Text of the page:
In addition, a recent business growth survey by the Ottawa Chamber of Commerce indicated that 74 per cent of business owners feel that Ottawa’s LRT expansion will have a positive impact on their business.

    “Stage 2 of LRT will make Ottawa an even more attractive city to create and grow a business,” said Ian Faris, of the Ottawa Chamber of Commerce. “Ottawa is the only G7 capital without a rapid rail system. We need to keep our economy moving by making this smart investment in our future prosperity.”

    “Reliable transportation is always a key success factor for attracting visitors and major events,” said Geoff Publow, Chair of Ottawa Tourism. “Stage 2 of LRT will make it easier for visitors to explore our beautiful city.”

    “Stage 2 of LRT will keep Algonquin College students moving for years to come – both from their homes to their classes, and from our campus to their work and co-op placements,” said Laura Stanbra, Vice President of Student Services at Algonquin College. “This expanded transit service will additionally provide residents with easier access to our student-run learning companies, programs, and services. We are delighted to serve as a Stage 2 Rail Champion and add our full support to the City’s proposal.”

    It has been recently confirmed through Environmental Assessment work that Stage 2 can be constructed within the $3-billion budget that was established in the City’s 2013 Transportation Master Plan. The project would extend Ottawa’s O-Train system:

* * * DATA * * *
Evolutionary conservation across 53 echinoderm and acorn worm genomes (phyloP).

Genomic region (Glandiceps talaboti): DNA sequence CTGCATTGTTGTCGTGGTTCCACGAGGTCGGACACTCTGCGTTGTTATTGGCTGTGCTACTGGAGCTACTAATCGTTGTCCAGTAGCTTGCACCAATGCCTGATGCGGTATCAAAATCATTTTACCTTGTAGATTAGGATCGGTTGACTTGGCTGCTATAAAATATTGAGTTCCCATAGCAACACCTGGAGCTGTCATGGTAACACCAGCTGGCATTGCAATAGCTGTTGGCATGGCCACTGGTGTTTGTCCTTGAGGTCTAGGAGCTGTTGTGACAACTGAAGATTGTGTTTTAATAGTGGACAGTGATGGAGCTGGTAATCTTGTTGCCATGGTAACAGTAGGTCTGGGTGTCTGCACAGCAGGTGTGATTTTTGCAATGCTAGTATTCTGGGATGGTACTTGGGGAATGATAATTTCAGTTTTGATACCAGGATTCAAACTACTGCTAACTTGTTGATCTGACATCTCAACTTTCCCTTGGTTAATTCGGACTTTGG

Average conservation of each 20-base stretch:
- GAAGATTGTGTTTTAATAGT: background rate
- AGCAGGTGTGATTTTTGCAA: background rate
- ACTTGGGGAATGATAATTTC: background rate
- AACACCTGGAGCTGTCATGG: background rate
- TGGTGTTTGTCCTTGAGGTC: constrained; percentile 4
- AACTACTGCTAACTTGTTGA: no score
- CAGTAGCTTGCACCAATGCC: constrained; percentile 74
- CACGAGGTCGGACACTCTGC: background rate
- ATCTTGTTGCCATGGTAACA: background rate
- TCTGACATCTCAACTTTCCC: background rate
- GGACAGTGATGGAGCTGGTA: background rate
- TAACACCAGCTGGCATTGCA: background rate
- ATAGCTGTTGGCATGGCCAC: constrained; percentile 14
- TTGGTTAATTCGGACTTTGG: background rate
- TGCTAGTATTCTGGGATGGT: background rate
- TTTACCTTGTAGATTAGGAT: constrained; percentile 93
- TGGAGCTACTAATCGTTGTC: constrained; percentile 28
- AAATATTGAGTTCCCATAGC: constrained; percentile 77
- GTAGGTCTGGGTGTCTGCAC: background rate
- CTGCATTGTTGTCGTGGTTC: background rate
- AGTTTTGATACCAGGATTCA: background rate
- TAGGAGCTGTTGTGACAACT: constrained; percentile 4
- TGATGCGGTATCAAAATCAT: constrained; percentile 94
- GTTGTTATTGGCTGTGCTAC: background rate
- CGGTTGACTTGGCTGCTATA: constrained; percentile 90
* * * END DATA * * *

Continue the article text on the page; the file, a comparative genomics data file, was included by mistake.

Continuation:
East: Extend the Confederation Line east from Blair to Orléans, with stations at St.Joseph, Jeanne D’Arc, Orléans Drive, and Place d’Orléans.
    West and southwest: Extend the Confederation Line west to Algonquin College and Bayshore, with stations at Westboro, Dominion, Cleary, New Orchard, Lincoln Fields, Queensview, Pinecrest, Iris, Baseline and Bayshore.
    South: Extend the O-Train to Riverside South and Bowesville, with a new station at Gladstone, and stations at Walkley, South Keys, Leitrim and Bowesville.
    When completed in 2023, Stage 2 would bring LRT to within five kilometres of almost 70 per cent of residents.

    For more information on Stage 2 of LRT, please visit stage2lrt.ca.